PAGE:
Bishop Mark E. Brennan
A Boston native, Bishop Brennan is the son of the late Edward Charles Brennan and Regina Claire Lonsway. He attended public schools in Massachusetts and Maryland before entering St. Anthony High School in Washington, D.C. Bishop Brennan graduated from Brown University in 1969 with a degree in history, and then entered Christ the King Seminary in Alleghany, New York for a year of philosophy before attending the Pontifical North American College in Rome for his theological studies. A parish priest for nearly his entire career, Bishop Brennan was assigned to Our Lady of Mercy Parish in Potomac, MD, from 1976-81; St. Pius X Parish in Bowie, MD, from 1981-85; St. Bartholomew Parish in Bethesda, MD, from 1986-88; St. Thomas Apostle Parish in Washington, D.C., from 1998-2003; St. Martin of Tours Parish in Gaithersburg, MD from 2003-16. Bishop Brennan attended Spanish Language courses and Hispanic cultural studies in the Dominican Republic and in Colombia from 1985-86. From 1988 to 1998, Bishop Brennan was the Director of Priestly Vocations in the Archdiocese of Washington. He was appointed Auxiliary Bishop for the Archdiocese of Baltimore on Dec. 5, 2016, and ordained on Jan. 19, 2017.
Most Rev. Mark E. Brennan
Installation Mass of Bishop Mark E. Brennan
A Conversation with Bishop Mark Brennan
Coat of Arms of Most Reverend Mark E. Brennan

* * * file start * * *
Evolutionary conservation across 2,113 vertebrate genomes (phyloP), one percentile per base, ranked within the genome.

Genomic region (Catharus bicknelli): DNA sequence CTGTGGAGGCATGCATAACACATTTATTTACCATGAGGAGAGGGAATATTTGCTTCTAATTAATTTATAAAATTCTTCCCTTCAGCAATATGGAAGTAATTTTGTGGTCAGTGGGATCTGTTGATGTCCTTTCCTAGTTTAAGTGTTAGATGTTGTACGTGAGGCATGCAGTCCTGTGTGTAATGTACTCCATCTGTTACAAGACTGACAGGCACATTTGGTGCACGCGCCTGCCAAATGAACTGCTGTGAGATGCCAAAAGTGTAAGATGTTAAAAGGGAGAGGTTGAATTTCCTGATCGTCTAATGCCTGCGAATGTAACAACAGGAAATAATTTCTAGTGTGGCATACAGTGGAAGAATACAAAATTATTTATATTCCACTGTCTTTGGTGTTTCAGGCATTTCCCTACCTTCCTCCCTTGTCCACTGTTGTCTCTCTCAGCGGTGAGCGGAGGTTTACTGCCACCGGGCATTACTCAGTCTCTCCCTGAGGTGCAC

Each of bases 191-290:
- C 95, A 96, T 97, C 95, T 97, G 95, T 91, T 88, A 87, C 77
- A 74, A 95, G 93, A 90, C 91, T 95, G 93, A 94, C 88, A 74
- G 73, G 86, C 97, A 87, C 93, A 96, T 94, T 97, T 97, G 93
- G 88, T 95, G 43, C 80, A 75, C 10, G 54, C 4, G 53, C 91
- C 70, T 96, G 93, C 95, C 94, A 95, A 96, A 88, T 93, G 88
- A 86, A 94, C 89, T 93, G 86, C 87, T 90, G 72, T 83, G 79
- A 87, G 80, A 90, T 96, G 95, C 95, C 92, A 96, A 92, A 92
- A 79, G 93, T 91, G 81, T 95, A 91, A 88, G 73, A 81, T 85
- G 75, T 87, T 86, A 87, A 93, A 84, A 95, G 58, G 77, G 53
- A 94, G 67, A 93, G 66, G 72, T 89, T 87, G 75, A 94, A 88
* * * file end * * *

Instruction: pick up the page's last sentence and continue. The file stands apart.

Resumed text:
Blazon: Arms impaled. Dexter: Party per chevron, Gules and chevronny of six Argent and Vert; overall a lily, stemmed and leaved Or. Sinister; Azure, at the centre point and escutcheon Or. charged with an “M” of the first below two diadems per fess and to base a lion’s head all of the first. Significance: The episcopal heraldic achievement, or bishop’s coat of arms, is composed of a shield that is the central and most important part of the design and tells to whom the design belongs, joined with the external ornamentation that tells the owner’s position or rank, and a motto placed upon a scroll. By heraldic tradition the design is described (blazoned) as if being done by the bearer with the shield being worn on the arm. Thus, where it applies, the terms sinister and dexter are reversed as the design is viewed from the front. By heraldic tradition the arms of the bishop of a diocese, often referred to as the Local Bishop or Ordinary, are joined to the arms of his jurisdiction. In this case, these are the arms of the Diocese of Wheeling-Charleston in West Virginia. These arms are composed of a red field on which are displayed a series of chevrons in silver (white) and green, representing the mountains of West Virginia. Overall is shown a gold (yellow) lily, with its full stem and leaves, to honor the titular of the Cathedral-Church in Wheeling. For his personal arms, seen in the sinister impalement (right side) of the design, His Excellency Bishop Brennan has simplified the design he used for his tenure as an Auxiliary Bishop of the Archdiocese of Baltimore. On a blue field are displayed two gold (yellow) crowns to honor his parents, Regina (the Latin word for queen) and Edward, to honor Saint Edward the Confessor of England. At the center of the design is a small shield, known as an escutcheon, that is gold (yellow) and is charged with a blue “M” to honor the most Blessed Virgin Mary, Mother of Mankind. The escutcheon is placed above a lion’s head to represent with a classic charge St. Mark, the Bishop’s baptismal Patron. For his motto, Bishop Brennan has chosen the phrase “LIVING THE TRUTH IN LOVE”, for it is in the love of Jesus Christ that the truth, regardless of it being high note or low, will win out. The achievement is completed with the external ornaments of a galero with its six tassels on either side of the shield and the gold processional cross that extends above and below the shield. These are the heraldic insignia of prelates of the rank of bishop by instruction of the Holy See, as of March 1969. The Crozier, or Pastoral Staff, represents the bishop’s ministry as a shepherd to God’s people. Bishop Brennan’s is unique in that it is a simple wooden crozier with no adornments. It was designed and made by Deacon Cahoon, who also made the chair for Pope Francis in the canonization Mass for Junipero Serra and the altar for Pope Benedict XVI’s 2008 Mass in Washington, DC. The Mitre is worn on the head of a bishop as a sign of his office and a symbol of his authority. The Ring is a sign of the bishop’s fidelity to and nuptial bond with the Church. Each bishop adopts a ring of his individual design to be worn at all times.